Census reveals homelessness on rise in regional Victoria
The release of the latest 2021 Census data reveals that homelessness is still on the rise in regional Victoria.
More than 1,222 people experienced homelessness on 2021 Census night in the Ovens Murray and Goulburn region, an increase of 13.2 per cent from 2016.
The number of people considered marginally housed and at risk of homelessness is also substantial, with 1,288 people at real and immediate risk on Census night.
Across the region homelessness rates have spiked compared to 2016 Census
- 67 per cent increase in Wangaratta
- 28 percent in Wodonga
- 26 per cent in the Strathbogie Shire
The rate of homelessness in parts of the region rates eclipse the Victorian and Australian rates. In Moira Shire, it is 77 per 10,000 people, 61 per 10,000 in Greater Shepparton and 50 per 10,000 in Wodonga.
The highest numbers of people experiencing homelessness in the region on Census night were in
- Greater Shepparton – 418 people
- Wodonga – 215 people
- Wangaratta – 125 people.
If the Census survey was done now, the picture would be far worse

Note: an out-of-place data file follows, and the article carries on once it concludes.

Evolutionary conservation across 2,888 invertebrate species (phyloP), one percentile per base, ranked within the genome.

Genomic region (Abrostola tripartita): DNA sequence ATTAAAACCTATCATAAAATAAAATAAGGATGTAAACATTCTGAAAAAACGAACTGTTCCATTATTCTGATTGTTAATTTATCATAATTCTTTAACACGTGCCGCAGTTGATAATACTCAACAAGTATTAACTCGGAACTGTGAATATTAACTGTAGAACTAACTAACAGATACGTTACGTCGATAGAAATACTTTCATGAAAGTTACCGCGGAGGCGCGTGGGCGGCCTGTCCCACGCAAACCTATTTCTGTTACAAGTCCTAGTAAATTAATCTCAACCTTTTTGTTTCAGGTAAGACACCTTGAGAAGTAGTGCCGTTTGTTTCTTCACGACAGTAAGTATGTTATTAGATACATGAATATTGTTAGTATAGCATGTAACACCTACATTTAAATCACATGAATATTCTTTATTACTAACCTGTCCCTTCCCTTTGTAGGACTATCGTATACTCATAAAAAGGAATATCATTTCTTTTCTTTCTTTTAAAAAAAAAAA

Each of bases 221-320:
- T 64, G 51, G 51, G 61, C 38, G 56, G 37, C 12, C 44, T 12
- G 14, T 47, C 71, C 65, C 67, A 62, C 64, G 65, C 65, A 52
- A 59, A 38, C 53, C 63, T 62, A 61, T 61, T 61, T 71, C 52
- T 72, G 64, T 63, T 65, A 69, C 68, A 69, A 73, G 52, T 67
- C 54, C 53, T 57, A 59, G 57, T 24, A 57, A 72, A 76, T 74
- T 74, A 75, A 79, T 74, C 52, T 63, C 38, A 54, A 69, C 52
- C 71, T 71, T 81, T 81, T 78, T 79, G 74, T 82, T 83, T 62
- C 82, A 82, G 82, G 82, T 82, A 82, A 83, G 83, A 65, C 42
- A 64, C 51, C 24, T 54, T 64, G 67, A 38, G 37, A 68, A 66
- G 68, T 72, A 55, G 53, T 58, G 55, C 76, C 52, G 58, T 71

The demand for our services is growing and the solutions are harder to find. High homelessness rates in the region have been worsened by the current cost-of-living crisis, by flooding in Greater Shepparton and Mitchell Shires and by the severe shortage of affordable rental housing.
Census data offers an important insight into the prevalence of homelessness in the region. It is snapshot of what is happening and is valuable in informing homelessness support services like ours, our partner agencies, and decision-makers at all levels of government about the considerable homelessness need in our community.
Informs where we locate our services, build community housing and the partnerships we need in the communities where homelessness rates are worsening.
Housing ends homelessness
The picture for regional Victoria is both desperate and compelling. But there are solutions to ending homelessness in Victoria – and the new Census data must be the catalyst for urgent action and continued investment in proven critical programs that support people without a home and those at immediate risk.
It highlights the critical need for the government to continue building more social and affordable housing and to continue to adequately fund homelessness services to meet demand. We encourage the State and Federal governments to commit to funding the support and pathways to home that have real social impact.
We can continue making inroads to ending homelessness. Housing ends homelessness. A safe, secure, affordable home is the foundation of human dignity and opportunity. Home. Not Homeless.